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Working Block

Gristmill circa 1890s

Historical Significance

The equipment for the Grist Mill came from Roanoke in Randolph County, Alabama. James Canary Green opened his grist mill early in the 20th century, and his family operated it until the1950s. Corn was a major food source for farmers and their livestock, and many farm families ate corn in some form at every meal. Farmers also found that corn husks could be used to stuff mattresses and to make items such as brooms, baskets, and dolls. Even the cob was put to use as a fire starter. Dried corn would be brought to the Grist Mill where it would be ground into meal or grits by being crushed between two huge round, flat stones called millstones. Powered by man, water, animal, steam, kerosene, gasoline, diesel or electricity, the grinding of grain has been an essential componenet in human existence. This mill was modern for its time and used an eight horsepower Mogul kerosene engine to turn the millstones.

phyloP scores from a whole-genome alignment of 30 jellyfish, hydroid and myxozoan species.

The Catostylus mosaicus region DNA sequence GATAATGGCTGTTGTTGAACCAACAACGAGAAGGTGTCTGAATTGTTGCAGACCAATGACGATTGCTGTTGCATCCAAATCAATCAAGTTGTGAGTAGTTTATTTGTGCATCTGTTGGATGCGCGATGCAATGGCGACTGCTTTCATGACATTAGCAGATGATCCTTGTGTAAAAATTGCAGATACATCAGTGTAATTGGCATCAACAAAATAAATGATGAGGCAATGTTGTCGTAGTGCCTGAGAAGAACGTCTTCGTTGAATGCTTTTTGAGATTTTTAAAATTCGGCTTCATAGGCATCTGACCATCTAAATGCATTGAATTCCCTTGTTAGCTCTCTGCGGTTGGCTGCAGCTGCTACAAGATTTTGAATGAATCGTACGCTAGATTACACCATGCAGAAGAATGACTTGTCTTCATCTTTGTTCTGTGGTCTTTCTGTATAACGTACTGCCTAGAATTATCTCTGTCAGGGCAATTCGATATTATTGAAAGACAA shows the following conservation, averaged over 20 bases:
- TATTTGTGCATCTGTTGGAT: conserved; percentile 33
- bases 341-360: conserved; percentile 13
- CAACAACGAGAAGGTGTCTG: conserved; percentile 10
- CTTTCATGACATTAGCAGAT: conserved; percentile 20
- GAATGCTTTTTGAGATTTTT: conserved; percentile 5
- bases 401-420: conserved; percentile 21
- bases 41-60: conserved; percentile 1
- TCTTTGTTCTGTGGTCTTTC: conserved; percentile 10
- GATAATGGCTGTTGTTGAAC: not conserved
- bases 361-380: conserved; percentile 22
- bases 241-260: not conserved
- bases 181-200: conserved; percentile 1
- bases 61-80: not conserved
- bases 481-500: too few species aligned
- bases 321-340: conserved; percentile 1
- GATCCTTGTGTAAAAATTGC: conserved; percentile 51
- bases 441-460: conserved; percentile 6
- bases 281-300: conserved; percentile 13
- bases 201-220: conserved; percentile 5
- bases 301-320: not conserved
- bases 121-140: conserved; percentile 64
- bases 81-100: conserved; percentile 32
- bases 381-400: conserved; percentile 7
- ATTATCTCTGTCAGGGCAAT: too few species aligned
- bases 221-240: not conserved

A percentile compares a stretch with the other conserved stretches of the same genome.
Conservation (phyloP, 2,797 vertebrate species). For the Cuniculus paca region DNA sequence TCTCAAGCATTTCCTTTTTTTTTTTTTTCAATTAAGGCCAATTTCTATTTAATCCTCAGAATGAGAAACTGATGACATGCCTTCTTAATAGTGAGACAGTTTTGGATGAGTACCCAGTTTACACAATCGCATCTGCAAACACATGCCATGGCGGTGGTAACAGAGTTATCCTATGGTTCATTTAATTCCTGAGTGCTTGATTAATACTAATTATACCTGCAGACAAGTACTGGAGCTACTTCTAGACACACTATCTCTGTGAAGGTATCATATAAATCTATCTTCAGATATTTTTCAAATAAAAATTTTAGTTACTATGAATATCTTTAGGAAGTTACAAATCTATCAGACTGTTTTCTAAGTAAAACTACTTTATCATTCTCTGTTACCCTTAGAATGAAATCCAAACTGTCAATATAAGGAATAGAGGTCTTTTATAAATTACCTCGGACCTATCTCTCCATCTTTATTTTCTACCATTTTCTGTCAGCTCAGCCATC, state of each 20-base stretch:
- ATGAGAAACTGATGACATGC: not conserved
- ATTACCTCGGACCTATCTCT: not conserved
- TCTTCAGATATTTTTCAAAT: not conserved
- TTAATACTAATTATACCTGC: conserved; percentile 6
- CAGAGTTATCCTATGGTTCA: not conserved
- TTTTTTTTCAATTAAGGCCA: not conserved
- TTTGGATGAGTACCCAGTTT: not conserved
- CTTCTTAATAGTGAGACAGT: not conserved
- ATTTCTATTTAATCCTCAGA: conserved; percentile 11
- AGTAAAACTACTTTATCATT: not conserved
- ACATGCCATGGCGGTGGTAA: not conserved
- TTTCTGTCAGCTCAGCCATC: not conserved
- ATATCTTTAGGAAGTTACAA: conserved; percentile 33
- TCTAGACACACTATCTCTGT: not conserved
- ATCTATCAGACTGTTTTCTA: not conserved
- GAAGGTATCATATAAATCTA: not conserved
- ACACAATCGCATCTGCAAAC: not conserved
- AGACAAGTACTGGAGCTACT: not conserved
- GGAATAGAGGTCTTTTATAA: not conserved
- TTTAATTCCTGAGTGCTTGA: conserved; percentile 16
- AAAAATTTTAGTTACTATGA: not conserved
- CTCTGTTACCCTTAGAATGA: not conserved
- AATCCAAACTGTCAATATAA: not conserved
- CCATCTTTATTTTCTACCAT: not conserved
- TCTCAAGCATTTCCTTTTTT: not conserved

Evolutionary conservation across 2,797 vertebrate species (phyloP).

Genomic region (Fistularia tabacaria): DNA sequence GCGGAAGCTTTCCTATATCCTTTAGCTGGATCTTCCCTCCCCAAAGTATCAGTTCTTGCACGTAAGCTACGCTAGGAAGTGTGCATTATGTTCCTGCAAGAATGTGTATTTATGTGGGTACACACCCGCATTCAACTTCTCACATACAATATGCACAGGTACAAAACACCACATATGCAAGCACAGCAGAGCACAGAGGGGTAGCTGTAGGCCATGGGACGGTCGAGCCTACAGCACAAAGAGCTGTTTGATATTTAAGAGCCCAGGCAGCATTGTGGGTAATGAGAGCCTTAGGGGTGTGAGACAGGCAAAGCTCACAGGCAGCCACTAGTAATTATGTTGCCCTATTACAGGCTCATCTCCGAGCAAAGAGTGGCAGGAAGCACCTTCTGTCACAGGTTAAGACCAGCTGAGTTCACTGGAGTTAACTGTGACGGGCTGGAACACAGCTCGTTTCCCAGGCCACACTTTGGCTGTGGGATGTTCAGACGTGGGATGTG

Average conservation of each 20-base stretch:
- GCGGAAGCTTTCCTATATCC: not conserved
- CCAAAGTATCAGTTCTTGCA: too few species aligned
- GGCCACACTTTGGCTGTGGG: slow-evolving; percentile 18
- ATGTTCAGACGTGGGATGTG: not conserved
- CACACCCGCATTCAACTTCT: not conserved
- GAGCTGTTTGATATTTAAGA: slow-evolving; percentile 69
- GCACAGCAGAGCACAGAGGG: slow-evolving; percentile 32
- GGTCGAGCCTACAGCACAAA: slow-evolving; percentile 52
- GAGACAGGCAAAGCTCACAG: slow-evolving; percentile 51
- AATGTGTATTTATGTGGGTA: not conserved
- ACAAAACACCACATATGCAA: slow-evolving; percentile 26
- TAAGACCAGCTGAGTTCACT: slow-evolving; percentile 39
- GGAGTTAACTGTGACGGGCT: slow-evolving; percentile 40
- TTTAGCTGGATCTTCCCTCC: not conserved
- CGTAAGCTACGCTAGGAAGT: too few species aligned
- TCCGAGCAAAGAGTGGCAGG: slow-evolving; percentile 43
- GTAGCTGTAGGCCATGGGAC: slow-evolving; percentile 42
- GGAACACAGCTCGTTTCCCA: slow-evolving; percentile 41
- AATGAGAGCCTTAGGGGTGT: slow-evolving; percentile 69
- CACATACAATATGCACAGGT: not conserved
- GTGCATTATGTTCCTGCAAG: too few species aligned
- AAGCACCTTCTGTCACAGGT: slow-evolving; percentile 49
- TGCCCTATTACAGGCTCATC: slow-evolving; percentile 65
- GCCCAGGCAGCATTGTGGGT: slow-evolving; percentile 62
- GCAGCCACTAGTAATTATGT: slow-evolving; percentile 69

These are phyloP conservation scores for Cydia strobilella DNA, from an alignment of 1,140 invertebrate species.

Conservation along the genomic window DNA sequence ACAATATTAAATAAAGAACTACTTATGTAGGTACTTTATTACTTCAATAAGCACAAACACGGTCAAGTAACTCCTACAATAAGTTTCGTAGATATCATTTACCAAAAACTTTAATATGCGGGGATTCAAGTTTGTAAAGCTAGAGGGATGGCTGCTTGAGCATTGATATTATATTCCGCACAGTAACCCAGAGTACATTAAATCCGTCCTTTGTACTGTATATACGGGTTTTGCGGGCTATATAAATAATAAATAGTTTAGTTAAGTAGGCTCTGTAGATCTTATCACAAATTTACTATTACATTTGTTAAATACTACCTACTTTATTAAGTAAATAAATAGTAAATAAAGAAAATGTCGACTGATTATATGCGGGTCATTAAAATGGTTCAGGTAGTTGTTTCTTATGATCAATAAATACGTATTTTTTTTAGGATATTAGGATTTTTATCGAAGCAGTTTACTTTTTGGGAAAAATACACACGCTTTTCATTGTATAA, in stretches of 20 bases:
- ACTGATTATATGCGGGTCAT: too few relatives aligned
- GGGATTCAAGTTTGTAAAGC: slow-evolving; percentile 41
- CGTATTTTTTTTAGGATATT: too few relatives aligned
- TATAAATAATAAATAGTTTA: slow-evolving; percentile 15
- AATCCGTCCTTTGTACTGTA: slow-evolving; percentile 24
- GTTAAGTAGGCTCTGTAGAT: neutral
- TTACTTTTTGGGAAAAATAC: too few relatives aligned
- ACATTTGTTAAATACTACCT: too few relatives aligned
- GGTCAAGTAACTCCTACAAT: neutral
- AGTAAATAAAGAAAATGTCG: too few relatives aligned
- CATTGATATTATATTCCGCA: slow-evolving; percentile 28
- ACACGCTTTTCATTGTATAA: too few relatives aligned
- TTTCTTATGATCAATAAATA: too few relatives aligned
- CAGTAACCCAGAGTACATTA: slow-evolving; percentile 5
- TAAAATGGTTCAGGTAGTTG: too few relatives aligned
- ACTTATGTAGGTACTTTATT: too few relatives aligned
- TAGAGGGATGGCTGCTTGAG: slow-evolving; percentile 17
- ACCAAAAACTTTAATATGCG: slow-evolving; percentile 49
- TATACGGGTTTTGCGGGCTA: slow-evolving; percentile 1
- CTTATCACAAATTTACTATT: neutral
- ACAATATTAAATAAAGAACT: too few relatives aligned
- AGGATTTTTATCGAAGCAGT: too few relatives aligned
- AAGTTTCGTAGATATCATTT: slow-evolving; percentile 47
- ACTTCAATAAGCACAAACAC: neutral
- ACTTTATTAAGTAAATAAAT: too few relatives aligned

Architectural Significance

In 1995, the Green family gave the corn grinding equipment to Landmarks Foundation for Old Alabama Town. The board and batten building was carefully replicated using heart pine timbers salvaged from the Alabama River.